New threats and opportunities will emerge which necessitates the timeless ability for humans to collaborate in an immersive manner unimpeded by technological barriers
What we lose when remote working
What follows is my initial list of the benefits that we lose when we are not co-located. I’m looking for collaborators to improve the list:
Nonverbal communication such as posture and gestures that are unrestricted by the time lag, poor fidelity, and narrow field-of-view of video calls.
Subtle cues beyond the rudimentary visual and auditory ability of video calls. For one thing, these subtle cues create a truer understanding of each other’s physical health and mental wellbeing
Physical connectedness such as through physical contact (e.g. a comforting hand on the shoulder)
The sharing of gifts, the symbolism in shared objects (e.g. a mascot) or frequented locations (e.g. returning to a familiar pub table)
The emergence of team rituals and ceremonies (e.g. the social practice of the weekly offsite team lunch)
Looking into another’s eyes or directing someone’s attention through pointing with one’s eyes
Serendipity. Such as those chance encounters which occur at congregation points (e.g. at the water-cooler or during a walk to the office). Serendipity should not be underestimated; these are the unknowable sliding door moments which our destinies pivot upon.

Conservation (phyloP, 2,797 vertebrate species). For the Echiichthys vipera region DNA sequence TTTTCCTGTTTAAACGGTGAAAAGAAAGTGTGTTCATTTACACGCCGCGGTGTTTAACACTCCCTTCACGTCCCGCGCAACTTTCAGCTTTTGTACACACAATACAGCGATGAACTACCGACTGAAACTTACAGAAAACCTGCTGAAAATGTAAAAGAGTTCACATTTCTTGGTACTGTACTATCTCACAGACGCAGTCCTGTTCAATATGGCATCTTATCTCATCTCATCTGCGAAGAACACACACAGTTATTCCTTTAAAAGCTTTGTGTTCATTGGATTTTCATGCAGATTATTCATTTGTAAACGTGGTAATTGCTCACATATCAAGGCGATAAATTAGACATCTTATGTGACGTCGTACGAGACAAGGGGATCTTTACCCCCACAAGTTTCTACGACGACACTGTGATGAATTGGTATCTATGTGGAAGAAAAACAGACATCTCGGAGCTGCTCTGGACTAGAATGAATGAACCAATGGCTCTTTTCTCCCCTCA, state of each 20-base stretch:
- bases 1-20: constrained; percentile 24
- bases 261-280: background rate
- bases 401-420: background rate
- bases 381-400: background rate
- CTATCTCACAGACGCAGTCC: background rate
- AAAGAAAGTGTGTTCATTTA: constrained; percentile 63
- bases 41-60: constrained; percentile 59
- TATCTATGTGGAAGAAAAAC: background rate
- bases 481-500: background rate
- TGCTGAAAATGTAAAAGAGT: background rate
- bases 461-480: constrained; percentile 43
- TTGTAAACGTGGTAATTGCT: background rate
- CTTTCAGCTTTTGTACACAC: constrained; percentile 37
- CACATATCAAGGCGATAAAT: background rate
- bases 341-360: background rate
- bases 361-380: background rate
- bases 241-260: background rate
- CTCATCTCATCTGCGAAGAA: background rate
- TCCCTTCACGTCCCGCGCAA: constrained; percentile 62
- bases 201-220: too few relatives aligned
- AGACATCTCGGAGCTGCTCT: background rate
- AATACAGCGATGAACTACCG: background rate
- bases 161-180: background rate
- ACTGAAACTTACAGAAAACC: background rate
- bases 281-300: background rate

Deep social problem-solving with the aid of physical material
Being in situ, with fuller sensory perception (e.g. ambience, smell, texture), to develop a fuller understanding of colleague, customer and stakeholder needs. Think Gemba.
Serendipity should never be underestimated; these are the unknowable sliding door moments which our destinies pivot upon.
The advocates of remote-working may argue there are remote-working substitutes for items on this list. But substitution does not mean equivalence.
Perhaps they’d say I’ve overstated some items’ significance. Yet, I’m not aware of much objective research which may untangle, diagnose and back their convictions with evidence.
The only research I’ve found [PDF] suggests remote working is best suited to routine work which requires no teamwork. What about complex work that necessitates close human collaboration and where there isn’t an obvious link between effort and performance?
Although our results suggest a promising future for working from home, we should note that several distinctive factors at Ctrip contributed to the success of the experiment and the practice’s implementation. First, the job of a call center employee is particularly suitable for telecommuting. It requires neither team work nor in-person face time. Quantity and quality of performance can be easily quantified and evaluated.
Does Working From Home Work? Evidence from a Chinese Experiment | Bloom, Liang, Roberts and Ying | Standford University, 2015
What do you think?
I don’t have all the answers. So what do you think? And where are the rigorous studies?
With this article, I’ve shared a strong belief that (I hope) is loosely held. So I’d be grateful for your views and input so we can learn together.
I’m seeking input from the likes of practitioners, businesses, thought-leaders, historians and research academics.